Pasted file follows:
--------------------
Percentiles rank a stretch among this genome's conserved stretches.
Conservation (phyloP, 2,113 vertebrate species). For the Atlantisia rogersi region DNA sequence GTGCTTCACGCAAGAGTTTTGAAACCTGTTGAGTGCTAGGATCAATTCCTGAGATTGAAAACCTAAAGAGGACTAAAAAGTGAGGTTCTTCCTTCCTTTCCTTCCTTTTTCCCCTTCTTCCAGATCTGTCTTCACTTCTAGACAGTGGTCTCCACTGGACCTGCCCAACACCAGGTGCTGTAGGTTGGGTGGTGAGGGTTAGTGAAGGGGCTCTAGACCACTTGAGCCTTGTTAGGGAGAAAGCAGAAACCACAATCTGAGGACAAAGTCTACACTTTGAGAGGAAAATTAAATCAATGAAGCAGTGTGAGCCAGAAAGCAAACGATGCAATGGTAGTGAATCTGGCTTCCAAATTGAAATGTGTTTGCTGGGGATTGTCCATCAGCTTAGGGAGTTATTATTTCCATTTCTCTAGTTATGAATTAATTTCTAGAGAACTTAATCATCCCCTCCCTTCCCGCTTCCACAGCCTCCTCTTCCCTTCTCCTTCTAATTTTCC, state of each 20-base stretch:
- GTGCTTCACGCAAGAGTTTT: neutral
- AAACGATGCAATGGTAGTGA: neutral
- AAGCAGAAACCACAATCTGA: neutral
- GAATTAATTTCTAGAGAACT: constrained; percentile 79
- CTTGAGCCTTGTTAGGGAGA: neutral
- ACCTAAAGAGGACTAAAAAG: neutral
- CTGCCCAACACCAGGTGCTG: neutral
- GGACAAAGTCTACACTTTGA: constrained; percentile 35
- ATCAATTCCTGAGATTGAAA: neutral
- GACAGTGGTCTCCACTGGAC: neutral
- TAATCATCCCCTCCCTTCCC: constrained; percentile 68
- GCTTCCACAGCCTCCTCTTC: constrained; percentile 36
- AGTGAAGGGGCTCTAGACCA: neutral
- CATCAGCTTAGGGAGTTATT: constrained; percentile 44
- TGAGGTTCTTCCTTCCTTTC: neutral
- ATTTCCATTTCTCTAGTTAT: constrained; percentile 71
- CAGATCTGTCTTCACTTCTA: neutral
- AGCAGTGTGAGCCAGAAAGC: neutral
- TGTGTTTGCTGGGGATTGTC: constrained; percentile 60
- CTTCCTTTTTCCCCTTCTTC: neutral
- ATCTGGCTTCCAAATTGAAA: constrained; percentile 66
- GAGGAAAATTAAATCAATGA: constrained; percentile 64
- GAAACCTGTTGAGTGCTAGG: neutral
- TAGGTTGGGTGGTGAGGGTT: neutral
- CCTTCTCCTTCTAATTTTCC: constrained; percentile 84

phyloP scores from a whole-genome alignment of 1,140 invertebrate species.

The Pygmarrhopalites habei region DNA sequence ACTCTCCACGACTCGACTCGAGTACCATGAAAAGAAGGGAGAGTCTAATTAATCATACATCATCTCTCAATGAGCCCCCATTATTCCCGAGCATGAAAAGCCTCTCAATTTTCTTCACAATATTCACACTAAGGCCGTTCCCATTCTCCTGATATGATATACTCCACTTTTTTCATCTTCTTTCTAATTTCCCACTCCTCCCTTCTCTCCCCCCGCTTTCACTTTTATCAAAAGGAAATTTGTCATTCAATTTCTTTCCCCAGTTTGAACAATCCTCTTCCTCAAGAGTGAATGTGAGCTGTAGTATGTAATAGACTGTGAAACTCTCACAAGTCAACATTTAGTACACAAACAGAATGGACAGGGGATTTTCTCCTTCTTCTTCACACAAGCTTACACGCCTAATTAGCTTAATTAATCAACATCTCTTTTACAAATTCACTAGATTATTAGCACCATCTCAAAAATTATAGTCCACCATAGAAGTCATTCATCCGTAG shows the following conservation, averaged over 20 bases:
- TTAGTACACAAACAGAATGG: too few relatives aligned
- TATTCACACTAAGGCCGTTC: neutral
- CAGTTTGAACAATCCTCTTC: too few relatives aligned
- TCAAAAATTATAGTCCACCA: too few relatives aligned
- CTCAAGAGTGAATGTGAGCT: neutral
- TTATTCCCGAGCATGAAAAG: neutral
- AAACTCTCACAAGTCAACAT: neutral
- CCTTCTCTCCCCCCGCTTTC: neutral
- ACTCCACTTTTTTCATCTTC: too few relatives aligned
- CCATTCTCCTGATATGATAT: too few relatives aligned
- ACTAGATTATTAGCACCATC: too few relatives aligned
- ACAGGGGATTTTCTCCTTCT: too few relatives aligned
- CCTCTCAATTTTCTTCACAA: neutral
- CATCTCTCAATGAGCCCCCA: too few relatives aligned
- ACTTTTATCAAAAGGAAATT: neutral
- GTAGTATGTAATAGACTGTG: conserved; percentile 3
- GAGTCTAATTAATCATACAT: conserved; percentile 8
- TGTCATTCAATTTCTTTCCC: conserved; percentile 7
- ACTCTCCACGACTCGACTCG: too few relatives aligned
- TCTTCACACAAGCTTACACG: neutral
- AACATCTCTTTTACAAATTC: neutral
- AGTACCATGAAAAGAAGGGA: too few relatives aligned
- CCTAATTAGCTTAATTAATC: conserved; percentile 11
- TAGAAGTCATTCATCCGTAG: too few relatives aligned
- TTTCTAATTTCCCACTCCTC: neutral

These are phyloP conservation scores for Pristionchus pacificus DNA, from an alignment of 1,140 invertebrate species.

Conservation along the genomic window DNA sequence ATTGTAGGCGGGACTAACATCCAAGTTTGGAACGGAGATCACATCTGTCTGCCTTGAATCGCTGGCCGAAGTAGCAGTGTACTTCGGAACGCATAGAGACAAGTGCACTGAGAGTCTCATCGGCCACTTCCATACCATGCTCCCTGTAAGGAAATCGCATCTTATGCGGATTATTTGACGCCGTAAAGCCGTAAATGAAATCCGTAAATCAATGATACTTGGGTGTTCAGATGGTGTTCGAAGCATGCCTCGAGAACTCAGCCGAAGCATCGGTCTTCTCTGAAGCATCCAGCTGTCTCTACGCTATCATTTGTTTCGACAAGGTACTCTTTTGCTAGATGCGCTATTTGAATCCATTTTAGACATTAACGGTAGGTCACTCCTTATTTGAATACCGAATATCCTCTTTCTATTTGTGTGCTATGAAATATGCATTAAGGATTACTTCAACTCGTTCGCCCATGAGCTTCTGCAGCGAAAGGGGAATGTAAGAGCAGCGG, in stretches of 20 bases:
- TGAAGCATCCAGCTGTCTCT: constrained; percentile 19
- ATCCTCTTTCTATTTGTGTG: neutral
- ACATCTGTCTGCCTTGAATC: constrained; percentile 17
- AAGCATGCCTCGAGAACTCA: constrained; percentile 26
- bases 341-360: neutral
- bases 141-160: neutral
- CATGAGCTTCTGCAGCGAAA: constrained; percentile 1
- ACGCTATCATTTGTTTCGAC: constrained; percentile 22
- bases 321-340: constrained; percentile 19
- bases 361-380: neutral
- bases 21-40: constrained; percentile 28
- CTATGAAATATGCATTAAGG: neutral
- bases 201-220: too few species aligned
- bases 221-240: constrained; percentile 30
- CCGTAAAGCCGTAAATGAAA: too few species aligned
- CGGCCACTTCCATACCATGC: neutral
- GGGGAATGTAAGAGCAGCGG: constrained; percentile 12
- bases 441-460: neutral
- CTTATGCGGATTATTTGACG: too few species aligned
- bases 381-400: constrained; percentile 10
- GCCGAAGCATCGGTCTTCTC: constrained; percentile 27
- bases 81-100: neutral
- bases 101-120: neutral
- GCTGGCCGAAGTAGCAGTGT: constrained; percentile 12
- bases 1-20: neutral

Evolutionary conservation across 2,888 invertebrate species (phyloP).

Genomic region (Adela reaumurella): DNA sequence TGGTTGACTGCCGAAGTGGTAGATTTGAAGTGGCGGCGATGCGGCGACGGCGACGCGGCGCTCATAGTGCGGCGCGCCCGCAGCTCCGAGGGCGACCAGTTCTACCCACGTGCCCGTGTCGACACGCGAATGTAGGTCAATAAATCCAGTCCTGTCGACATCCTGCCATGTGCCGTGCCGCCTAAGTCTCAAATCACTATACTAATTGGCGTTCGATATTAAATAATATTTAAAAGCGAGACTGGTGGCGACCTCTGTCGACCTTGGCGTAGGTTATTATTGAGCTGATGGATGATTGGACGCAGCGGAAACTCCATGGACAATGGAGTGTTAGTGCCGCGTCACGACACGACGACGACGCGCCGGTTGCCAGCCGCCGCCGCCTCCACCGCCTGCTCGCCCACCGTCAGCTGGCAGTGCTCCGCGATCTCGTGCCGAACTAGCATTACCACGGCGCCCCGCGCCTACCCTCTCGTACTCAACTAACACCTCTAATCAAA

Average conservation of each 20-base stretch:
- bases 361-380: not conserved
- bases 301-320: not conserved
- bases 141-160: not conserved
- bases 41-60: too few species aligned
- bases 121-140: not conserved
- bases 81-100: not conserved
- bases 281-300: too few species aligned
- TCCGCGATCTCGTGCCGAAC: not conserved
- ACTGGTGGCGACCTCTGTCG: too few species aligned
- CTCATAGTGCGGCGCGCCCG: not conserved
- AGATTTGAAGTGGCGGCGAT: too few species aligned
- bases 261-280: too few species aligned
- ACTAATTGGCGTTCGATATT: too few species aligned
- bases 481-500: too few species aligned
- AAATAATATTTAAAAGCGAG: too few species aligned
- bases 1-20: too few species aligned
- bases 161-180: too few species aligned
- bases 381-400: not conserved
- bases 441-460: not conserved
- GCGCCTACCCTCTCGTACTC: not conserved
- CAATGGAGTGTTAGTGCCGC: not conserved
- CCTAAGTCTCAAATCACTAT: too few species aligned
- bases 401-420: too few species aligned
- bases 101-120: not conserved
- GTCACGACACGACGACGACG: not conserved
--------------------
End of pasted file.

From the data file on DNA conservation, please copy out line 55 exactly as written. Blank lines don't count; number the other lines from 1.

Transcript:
These are phyloP conservation scores for Pristionchus pacificus DNA, from an alignment of 1,140 invertebrate species.